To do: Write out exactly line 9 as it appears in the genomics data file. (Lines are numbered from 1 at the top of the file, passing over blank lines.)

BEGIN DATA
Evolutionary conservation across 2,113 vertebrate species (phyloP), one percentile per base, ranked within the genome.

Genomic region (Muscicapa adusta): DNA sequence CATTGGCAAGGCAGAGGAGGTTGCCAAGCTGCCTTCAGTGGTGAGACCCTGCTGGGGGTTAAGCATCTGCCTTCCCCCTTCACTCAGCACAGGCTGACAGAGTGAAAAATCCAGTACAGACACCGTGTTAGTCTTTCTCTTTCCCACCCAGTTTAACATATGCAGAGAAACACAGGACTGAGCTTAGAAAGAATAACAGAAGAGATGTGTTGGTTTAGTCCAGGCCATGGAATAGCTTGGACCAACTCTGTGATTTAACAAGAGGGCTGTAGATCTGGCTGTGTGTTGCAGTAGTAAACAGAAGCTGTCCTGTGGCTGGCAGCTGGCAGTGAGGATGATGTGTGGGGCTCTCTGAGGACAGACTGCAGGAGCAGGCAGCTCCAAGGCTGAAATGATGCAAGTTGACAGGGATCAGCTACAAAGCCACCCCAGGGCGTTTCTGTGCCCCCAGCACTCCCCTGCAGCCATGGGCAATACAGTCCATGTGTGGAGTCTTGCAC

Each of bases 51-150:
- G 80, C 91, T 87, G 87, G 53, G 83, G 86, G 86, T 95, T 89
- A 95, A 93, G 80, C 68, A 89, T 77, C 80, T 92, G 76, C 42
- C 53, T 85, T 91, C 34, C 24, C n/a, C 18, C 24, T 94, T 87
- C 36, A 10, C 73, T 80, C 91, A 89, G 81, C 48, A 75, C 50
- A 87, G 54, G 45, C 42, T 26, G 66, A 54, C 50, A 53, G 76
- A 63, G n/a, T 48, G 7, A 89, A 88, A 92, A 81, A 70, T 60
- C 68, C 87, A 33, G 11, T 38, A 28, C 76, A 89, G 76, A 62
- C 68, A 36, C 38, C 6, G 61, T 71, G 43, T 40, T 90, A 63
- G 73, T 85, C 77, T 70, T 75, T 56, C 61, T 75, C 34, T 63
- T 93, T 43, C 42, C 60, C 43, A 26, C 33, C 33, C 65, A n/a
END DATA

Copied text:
- A 63, G n/a, T 48, G 7, A 89, A 88, A 92, A 81, A 70, T 60